The Crime Readers' Association

So Where Do We Go From Here? Crime fiction today, by Ayo Onatade

11th April 2017

Crime fiction can always in my opinion hold its head up amongst all the other different genres. It is the most read, borrowed and written. In fact, I would go as far to say that it is at the top of the leader board.

Like a lot of crime readers my taste in reading is quite eclectic. I would hasten to say that it is much easier for me to say which sub-genres of crime fiction I tend not to read as opposed to the ones that I do. Most importantly, the specific sub-genre I read  depends on whether I am reading it for pleasure or because I am reviewing it or writing an article. To me this is quite significant. I am a lot less critical if I am reading a book for pleasure. For example, I have no problem with blood and gore. Val McDermid’s Wire in the Blood and The Mermaid’s Singing are amongst my favourite books but I am not that keen on serial killers. The Killer inside Me by Jim Thompson, The Silence of the Lambs by Thomas Harris, Jeff Lindsay’s Dexter series and Chelsea Cain’s Gretchen Lowell are amongst the few exceptions to this rule. Sometimes I think that serial killers have been overdone. I mean there are only so many ways that you can kill someone and for it to be a standout book it has to be unusually unusual.

The same goes for psychological crime novels. I will read them if I am doing an interview or if I am reviewing the book but I don’t tend to read them for pleasure. Of course Patricia Highsmith, Ruth Rendell and P D James are exceptions. On the other hand, I don’t mind domestic suspense with authors such as Shirley Jackson, Dorothy B Hughes, Vera Caspary and Celia Fremlin. But they are the ‘old guard’. Of the current authors who are writing in this sub-genre, the three that stand out that I will always read are Laura Lippmann, Megan Abbott and Alex Marwood. That is not to say that they are the only three that I will read but they are the top in my opinion. What would of course please me the most is that for at least the next five years there are no more books with the word ‘Girl’ in the title. We have of course had Gone Girl by Gillian Flynn, Girl on the Train by Paula Hawkins, Mary Kubica’s The Good Girl, Luckiest Girl Alive by Jessica Knoll and Megan Miranda’s All the Missing Girls to name a few. Please no more!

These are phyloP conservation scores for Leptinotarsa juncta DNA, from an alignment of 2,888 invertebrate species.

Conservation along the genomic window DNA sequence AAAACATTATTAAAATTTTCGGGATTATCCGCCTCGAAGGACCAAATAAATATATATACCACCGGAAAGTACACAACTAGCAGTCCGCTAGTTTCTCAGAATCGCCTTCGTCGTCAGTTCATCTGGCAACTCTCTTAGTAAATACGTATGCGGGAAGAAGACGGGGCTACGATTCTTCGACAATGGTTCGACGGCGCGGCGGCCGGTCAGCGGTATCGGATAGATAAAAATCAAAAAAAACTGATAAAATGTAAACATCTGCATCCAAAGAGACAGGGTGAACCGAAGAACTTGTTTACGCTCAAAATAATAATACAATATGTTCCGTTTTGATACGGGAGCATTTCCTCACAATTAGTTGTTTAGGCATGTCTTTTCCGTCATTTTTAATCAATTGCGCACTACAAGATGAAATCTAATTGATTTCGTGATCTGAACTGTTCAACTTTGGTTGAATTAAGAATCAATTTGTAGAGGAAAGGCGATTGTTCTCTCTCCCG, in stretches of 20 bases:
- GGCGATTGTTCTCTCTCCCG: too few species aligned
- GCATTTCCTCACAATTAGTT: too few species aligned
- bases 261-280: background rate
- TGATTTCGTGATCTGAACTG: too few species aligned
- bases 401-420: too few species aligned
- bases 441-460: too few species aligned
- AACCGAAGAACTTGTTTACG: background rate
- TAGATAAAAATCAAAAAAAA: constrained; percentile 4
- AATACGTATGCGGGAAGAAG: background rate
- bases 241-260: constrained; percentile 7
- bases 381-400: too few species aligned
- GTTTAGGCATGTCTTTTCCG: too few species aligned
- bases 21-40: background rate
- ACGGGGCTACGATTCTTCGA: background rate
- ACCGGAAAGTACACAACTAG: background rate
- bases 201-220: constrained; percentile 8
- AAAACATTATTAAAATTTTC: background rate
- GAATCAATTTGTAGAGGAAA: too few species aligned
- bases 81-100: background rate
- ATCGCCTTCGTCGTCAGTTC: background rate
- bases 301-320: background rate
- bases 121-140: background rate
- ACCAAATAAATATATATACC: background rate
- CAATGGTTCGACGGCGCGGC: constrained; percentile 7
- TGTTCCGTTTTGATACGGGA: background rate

But where do we go from here or I should say where do I hope that we go from here? I like puzzles, I like intrigue and I like to be made to think when I am reading a novel. I also like cross-genre fiction. Prime examples of course are Paul Auster’s The New York Trilogy, Mark Danielewski’s House of Leaves, Italo Calvino’s If on a Winter’s Night a Traveler, Tea From an Empty Cup by Pat Cadigan, Jonathan Lethem’s Gun, with Occasional Music, China Mieville’s The City and The City, The Manual of Detection by Jedediah Berry and The Automatic Detective by A Lee Martinez. Yes, I do accept that some of these will also be considered to be ‘old’ but they are examples of what I consider to be cross-genre at its best. More recently of course we have Lauren Beukes’s The Shining Girls, Stephen King’s 11/22/63, Red Planet Blues by Robert Sawyer and Adam Christopher’s Made to Kill. I would like to see more cross-genre fiction and hope that this will happen. Why, because whilst it is a complement of two or more different genres it is also a way in which one can draw in more readers who are interested in different genres.